Peruvians head to polls in referendum on anti-corruption reforms

People queue at a polling station in Ollantaytambo, a town located in what is known as the Sacred Valley of the Incas in the province of Urubamba, Cusco region, in southern Peru, as the country votes on Dec 9, 2018.
People queue at a polling station in Ollantaytambo, a town located in what is known as the Sacred Valley of the Incas in the province of Urubamba, Cusco region, in southern Peru, as the country votes on Dec 9, 2018.PHOTO: AFP

LIMA (REUTERS) - Peruvians began voting on Sunday (Dec 9) in a referendum on a raft of political and judicial reforms introduced by the new government of President Martin Vizcarra aimed at stamping out corruption and cronyism in one of Latin America's most promising economies.

The proposals were announced in August following a series of corruption scandals involving high-ranking officials and politicians, and were reluctantly approved by a unicameral congress dominated by the opposition.

The referendum asks Peruvians whether or not they agree with the creation of a second chamber in congress and a ban on the re-election of lawmakers.

A total of 24.3 million eligible Peruvians are set to vote on whether to approve a bill that regulates the financing of political parties, and the overhaul of the National Council of Magistrates, a seven-member panel that selects and oversees judges and prosecutors, following an influence-trafficking scandal in July.

Election day began at most polling stations at 8am local time (9pm Singapore time) with the polls set to be open for eight hours. The vote is mandatory in Peru, under penalty of a fine.

Vizcarra, who took office in March after the resignation of Pedro Pablo Kuczynski amid accusations of corruption, has been accused by the opposition of politicizing the vote, resulting in a lack of enthusiasm among Peruvians weary of politicking and scandal.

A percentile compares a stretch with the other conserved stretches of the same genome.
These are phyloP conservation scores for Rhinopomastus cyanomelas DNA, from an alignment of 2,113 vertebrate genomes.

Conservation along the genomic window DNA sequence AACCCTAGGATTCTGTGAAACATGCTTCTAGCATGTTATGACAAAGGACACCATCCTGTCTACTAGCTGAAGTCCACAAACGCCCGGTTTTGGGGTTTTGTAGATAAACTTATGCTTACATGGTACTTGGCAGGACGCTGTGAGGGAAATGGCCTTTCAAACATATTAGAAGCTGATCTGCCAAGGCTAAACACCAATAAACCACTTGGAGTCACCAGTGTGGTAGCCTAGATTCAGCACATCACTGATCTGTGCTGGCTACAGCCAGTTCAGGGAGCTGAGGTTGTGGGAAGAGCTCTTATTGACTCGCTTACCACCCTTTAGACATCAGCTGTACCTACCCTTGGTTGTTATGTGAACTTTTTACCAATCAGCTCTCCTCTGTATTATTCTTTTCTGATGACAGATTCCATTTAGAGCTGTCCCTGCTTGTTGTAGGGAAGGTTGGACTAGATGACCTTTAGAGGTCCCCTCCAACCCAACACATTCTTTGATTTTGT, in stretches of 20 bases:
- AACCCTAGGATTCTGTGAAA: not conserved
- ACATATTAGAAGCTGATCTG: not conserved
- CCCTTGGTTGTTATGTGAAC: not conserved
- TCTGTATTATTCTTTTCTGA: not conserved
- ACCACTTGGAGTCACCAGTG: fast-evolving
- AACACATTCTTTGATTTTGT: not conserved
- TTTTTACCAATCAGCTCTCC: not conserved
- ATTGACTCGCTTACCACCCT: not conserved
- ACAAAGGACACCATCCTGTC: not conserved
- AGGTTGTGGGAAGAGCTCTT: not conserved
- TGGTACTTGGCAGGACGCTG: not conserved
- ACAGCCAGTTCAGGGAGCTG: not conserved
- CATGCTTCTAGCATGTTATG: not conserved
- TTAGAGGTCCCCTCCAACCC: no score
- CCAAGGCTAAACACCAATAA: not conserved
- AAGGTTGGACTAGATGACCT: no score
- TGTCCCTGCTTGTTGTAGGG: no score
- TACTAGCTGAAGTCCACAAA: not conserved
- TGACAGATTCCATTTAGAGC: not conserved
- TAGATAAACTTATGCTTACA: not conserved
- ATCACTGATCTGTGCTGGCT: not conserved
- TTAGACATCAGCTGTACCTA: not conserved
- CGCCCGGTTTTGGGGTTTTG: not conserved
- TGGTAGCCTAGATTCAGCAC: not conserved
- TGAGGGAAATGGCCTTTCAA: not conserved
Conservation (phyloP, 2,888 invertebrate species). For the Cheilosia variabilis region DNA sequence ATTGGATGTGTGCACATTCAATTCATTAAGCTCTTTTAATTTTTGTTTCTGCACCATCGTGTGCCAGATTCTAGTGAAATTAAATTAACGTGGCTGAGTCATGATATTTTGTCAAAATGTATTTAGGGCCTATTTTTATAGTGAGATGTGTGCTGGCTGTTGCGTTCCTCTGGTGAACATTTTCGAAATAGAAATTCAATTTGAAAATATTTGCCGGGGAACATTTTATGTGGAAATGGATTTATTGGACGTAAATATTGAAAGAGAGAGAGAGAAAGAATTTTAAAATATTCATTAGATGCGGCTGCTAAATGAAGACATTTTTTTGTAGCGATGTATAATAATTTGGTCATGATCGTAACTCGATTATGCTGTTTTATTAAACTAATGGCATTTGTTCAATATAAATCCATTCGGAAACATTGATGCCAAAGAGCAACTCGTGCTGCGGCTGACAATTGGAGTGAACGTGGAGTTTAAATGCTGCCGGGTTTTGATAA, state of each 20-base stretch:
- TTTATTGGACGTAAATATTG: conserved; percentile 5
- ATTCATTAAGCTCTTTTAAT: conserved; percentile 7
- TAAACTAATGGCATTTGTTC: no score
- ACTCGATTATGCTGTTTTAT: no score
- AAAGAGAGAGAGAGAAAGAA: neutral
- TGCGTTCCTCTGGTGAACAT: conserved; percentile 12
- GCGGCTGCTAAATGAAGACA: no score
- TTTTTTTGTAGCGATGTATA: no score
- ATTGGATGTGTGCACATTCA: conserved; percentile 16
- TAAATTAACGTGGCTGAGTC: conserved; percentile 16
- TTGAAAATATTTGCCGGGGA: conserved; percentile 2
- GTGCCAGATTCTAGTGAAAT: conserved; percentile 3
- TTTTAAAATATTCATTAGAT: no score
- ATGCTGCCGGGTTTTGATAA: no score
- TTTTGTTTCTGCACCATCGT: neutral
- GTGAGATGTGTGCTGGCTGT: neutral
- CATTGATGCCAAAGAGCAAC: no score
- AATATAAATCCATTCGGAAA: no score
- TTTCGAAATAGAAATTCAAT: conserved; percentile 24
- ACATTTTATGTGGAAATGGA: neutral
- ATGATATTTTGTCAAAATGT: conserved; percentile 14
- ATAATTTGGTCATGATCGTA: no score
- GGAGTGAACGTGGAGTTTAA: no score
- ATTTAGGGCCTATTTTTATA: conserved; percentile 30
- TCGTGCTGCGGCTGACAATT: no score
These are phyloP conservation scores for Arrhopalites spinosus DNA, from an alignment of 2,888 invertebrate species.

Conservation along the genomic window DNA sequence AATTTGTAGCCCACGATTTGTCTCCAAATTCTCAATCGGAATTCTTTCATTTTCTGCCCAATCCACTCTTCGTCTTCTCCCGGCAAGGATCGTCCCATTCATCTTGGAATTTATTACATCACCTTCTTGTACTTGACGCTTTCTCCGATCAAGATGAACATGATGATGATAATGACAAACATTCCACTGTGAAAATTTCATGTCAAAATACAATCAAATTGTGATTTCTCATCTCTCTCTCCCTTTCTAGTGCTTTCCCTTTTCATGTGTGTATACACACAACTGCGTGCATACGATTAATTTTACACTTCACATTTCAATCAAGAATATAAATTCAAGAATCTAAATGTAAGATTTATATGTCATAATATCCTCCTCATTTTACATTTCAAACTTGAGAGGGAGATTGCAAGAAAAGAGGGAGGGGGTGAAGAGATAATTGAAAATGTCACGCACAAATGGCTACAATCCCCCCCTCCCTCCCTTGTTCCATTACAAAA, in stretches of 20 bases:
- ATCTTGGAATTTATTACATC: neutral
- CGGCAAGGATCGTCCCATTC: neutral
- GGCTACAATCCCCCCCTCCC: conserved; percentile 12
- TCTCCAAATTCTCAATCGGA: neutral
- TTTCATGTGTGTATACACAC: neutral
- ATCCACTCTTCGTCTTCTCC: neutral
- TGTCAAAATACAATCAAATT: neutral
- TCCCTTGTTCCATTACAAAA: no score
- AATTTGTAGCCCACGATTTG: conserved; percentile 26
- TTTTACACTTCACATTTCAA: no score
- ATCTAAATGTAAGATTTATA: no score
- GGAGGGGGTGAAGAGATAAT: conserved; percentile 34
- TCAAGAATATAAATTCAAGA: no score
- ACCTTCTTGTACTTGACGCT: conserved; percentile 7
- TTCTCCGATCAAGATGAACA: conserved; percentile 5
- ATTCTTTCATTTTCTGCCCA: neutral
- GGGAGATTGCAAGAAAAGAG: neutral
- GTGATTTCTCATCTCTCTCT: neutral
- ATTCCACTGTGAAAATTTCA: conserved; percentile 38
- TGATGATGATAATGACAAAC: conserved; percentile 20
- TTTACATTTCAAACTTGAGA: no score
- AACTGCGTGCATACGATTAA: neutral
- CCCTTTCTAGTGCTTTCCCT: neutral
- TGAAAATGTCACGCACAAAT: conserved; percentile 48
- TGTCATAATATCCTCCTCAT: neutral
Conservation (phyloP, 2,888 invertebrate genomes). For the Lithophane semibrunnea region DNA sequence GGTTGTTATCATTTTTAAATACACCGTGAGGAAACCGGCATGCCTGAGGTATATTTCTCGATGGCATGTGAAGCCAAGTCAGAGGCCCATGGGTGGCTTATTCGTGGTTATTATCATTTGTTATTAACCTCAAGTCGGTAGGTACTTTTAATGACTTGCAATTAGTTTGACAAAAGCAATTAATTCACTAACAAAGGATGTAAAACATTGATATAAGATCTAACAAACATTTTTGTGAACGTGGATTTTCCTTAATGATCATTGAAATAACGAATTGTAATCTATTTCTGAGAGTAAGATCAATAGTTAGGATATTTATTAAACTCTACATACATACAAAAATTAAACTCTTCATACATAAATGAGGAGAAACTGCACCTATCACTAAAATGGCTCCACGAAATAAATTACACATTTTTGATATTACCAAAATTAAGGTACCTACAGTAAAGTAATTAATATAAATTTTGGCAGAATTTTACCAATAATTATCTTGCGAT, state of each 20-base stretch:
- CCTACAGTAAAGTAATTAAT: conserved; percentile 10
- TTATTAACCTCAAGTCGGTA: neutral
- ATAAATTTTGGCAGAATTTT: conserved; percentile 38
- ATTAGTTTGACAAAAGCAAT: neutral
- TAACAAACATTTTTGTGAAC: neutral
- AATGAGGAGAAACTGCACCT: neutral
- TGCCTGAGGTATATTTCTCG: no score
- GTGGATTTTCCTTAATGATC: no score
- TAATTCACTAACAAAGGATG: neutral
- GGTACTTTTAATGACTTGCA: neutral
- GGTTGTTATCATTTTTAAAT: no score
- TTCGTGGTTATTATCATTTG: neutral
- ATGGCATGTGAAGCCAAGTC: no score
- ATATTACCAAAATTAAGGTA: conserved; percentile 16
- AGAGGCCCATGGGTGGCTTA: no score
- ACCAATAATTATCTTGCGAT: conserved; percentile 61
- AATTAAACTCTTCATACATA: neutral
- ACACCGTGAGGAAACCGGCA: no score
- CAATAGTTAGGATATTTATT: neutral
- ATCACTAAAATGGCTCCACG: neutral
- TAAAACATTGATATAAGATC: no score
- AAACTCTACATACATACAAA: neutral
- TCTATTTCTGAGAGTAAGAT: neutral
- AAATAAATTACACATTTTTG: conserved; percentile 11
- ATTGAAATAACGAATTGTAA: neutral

"We are not saying that these reforms will resolve the problems. This is a preliminary step," Vizcarra told journalists on Sunday as he voted in the southern region of Moquegua.

He has backed all the proposed reforms except for creation of a bicameral congress. Vizcarra said that had been "distorted"by the current congress at the last minute, by removing legislative control from the executive in favor of the new chambers of deputies and senators.

The last bicameral congress was dissolved by then president Alberto Fujimori in 1992, when he accused parliament of obstructing security and economic reforms. His detractors said he had done so to frustrate corruption investigations and consolidate his power.

A poll by Ipsos Peru released on Saturday said that a large majority of Peruvians would vote in what is likely to be seen as a political victory of President Vizcarra against the powerful Conservative opposition led by former presidential candidate Keiko Fujimori.

Keiko Fujimori was detained in October pending investigation into her party's alleged receiving of cash from the Brazilian construction company Odebrecht for its 2011 campaign.